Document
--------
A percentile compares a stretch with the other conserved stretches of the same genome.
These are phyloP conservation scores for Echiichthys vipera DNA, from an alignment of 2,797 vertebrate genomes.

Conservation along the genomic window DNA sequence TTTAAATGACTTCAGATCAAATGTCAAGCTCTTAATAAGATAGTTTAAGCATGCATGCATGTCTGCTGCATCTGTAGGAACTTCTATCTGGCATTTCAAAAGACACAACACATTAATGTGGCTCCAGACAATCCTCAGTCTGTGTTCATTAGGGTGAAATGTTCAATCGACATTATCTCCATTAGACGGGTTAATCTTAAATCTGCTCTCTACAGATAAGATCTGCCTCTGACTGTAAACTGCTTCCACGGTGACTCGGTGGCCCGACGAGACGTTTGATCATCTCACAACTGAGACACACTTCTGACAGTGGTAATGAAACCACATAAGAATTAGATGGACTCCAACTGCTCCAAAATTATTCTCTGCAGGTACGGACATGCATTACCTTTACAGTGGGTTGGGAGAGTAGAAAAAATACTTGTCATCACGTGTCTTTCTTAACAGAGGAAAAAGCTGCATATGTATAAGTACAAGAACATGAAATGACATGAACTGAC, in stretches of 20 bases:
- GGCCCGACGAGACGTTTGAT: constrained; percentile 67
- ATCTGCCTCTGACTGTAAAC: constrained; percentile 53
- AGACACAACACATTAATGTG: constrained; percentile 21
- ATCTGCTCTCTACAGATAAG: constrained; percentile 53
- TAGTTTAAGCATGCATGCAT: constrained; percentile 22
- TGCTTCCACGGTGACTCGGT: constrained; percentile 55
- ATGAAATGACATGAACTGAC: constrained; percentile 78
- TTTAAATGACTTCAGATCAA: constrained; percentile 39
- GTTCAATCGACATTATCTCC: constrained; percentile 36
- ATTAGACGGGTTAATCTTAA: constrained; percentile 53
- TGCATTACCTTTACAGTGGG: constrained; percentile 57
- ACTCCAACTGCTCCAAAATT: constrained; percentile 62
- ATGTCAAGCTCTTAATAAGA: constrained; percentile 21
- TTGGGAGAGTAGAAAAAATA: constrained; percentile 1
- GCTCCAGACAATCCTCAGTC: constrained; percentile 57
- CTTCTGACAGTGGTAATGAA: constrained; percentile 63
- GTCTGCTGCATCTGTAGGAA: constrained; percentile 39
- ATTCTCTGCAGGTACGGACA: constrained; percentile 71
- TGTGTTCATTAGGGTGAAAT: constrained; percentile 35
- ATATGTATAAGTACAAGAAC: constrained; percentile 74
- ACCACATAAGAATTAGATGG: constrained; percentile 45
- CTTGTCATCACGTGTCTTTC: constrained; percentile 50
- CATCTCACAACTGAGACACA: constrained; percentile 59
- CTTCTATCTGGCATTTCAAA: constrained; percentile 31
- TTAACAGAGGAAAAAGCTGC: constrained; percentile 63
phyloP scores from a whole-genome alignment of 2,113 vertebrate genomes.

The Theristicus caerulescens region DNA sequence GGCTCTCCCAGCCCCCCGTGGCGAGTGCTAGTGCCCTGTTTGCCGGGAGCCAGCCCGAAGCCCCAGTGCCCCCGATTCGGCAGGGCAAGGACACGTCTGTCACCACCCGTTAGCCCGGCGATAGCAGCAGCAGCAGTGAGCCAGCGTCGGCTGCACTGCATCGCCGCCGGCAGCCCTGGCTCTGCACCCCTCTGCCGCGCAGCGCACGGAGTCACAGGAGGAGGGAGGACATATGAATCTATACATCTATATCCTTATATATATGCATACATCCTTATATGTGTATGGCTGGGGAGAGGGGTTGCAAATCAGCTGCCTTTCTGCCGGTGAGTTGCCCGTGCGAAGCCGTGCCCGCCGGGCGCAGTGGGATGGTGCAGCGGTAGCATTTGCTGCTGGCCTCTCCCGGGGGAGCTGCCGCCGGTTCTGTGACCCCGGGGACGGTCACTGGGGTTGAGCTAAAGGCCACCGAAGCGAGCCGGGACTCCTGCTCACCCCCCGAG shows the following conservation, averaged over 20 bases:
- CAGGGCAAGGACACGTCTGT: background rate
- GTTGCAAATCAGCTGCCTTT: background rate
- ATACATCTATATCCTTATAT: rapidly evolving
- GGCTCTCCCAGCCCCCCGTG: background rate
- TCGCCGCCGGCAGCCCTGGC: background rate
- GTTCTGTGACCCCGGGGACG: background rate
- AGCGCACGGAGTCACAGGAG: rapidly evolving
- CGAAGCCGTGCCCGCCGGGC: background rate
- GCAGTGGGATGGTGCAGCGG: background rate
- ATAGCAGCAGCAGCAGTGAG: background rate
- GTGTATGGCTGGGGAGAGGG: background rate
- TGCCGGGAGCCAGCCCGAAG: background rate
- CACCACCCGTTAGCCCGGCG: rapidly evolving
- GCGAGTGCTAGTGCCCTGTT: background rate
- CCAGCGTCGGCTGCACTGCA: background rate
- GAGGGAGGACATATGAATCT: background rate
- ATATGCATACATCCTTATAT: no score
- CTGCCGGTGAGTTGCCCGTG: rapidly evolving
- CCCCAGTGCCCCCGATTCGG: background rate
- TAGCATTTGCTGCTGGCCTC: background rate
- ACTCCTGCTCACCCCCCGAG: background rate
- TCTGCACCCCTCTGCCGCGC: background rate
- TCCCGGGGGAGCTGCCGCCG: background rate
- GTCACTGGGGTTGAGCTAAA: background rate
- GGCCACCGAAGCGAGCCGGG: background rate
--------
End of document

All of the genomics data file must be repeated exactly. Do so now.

A percentile compares a stretch with the other conserved stretches of the same genome.
These are phyloP conservation scores for Echiichthys vipera DNA, from an alignment of 2,797 vertebrate genomes.

Conservation along the genomic window DNA sequence TTTAAATGACTTCAGATCAAATGTCAAGCTCTTAATAAGATAGTTTAAGCATGCATGCATGTCTGCTGCATCTGTAGGAACTTCTATCTGGCATTTCAAAAGACACAACACATTAATGTGGCTCCAGACAATCCTCAGTCTGTGTTCATTAGGGTGAAATGTTCAATCGACATTATCTCCATTAGACGGGTTAATCTTAAATCTGCTCTCTACAGATAAGATCTGCCTCTGACTGTAAACTGCTTCCACGGTGACTCGGTGGCCCGACGAGACGTTTGATCATCTCACAACTGAGACACACTTCTGACAGTGGTAATGAAACCACATAAGAATTAGATGGACTCCAACTGCTCCAAAATTATTCTCTGCAGGTACGGACATGCATTACCTTTACAGTGGGTTGGGAGAGTAGAAAAAATACTTGTCATCACGTGTCTTTCTTAACAGAGGAAAAAGCTGCATATGTATAAGTACAAGAACATGAAATGACATGAACTGAC, in stretches of 20 bases:
- GGCCCGACGAGACGTTTGAT: constrained; percentile 67
- ATCTGCCTCTGACTGTAAAC: constrained; percentile 53
- AGACACAACACATTAATGTG: constrained; percentile 21
- ATCTGCTCTCTACAGATAAG: constrained; percentile 53
- TAGTTTAAGCATGCATGCAT: constrained; percentile 22
- TGCTTCCACGGTGACTCGGT: constrained; percentile 55
- ATGAAATGACATGAACTGAC: constrained; percentile 78
- TTTAAATGACTTCAGATCAA: constrained; percentile 39
- GTTCAATCGACATTATCTCC: constrained; percentile 36
- ATTAGACGGGTTAATCTTAA: constrained; percentile 53
- TGCATTACCTTTACAGTGGG: constrained; percentile 57
- ACTCCAACTGCTCCAAAATT: constrained; percentile 62
- ATGTCAAGCTCTTAATAAGA: constrained; percentile 21
- TTGGGAGAGTAGAAAAAATA: constrained; percentile 1
- GCTCCAGACAATCCTCAGTC: constrained; percentile 57
- CTTCTGACAGTGGTAATGAA: constrained; percentile 63
- GTCTGCTGCATCTGTAGGAA: constrained; percentile 39
- ATTCTCTGCAGGTACGGACA: constrained; percentile 71
- TGTGTTCATTAGGGTGAAAT: constrained; percentile 35
- ATATGTATAAGTACAAGAAC: constrained; percentile 74
- ACCACATAAGAATTAGATGG: constrained; percentile 45
- CTTGTCATCACGTGTCTTTC: constrained; percentile 50
- CATCTCACAACTGAGACACA: constrained; percentile 59
- CTTCTATCTGGCATTTCAAA: constrained; percentile 31
- TTAACAGAGGAAAAAGCTGC: constrained; percentile 63
phyloP scores from a whole-genome alignment of 2,113 vertebrate genomes.

The Theristicus caerulescens region DNA sequence GGCTCTCCCAGCCCCCCGTGGCGAGTGCTAGTGCCCTGTTTGCCGGGAGCCAGCCCGAAGCCCCAGTGCCCCCGATTCGGCAGGGCAAGGACACGTCTGTCACCACCCGTTAGCCCGGCGATAGCAGCAGCAGCAGTGAGCCAGCGTCGGCTGCACTGCATCGCCGCCGGCAGCCCTGGCTCTGCACCCCTCTGCCGCGCAGCGCACGGAGTCACAGGAGGAGGGAGGACATATGAATCTATACATCTATATCCTTATATATATGCATACATCCTTATATGTGTATGGCTGGGGAGAGGGGTTGCAAATCAGCTGCCTTTCTGCCGGTGAGTTGCCCGTGCGAAGCCGTGCCCGCCGGGCGCAGTGGGATGGTGCAGCGGTAGCATTTGCTGCTGGCCTCTCCCGGGGGAGCTGCCGCCGGTTCTGTGACCCCGGGGACGGTCACTGGGGTTGAGCTAAAGGCCACCGAAGCGAGCCGGGACTCCTGCTCACCCCCCGAG shows the following conservation, averaged over 20 bases:
- CAGGGCAAGGACACGTCTGT: background rate
- GTTGCAAATCAGCTGCCTTT: background rate
- ATACATCTATATCCTTATAT: rapidly evolving
- GGCTCTCCCAGCCCCCCGTG: background rate
- TCGCCGCCGGCAGCCCTGGC: background rate
- GTTCTGTGACCCCGGGGACG: background rate
- AGCGCACGGAGTCACAGGAG: rapidly evolving
- CGAAGCCGTGCCCGCCGGGC: background rate
- GCAGTGGGATGGTGCAGCGG: background rate
- ATAGCAGCAGCAGCAGTGAG: background rate
- GTGTATGGCTGGGGAGAGGG: background rate
- TGCCGGGAGCCAGCCCGAAG: background rate
- CACCACCCGTTAGCCCGGCG: rapidly evolving
- GCGAGTGCTAGTGCCCTGTT: background rate
- CCAGCGTCGGCTGCACTGCA: background rate
- GAGGGAGGACATATGAATCT: background rate
- ATATGCATACATCCTTATAT: no score
- CTGCCGGTGAGTTGCCCGTG: rapidly evolving
- CCCCAGTGCCCCCGATTCGG: background rate
- TAGCATTTGCTGCTGGCCTC: background rate
- ACTCCTGCTCACCCCCCGAG: background rate
- TCTGCACCCCTCTGCCGCGC: background rate
- TCCCGGGGGAGCTGCCGCCG: background rate
- GTCACTGGGGTTGAGCTAAA: background rate
- GGCCACCGAAGCGAGCCGGG: background rate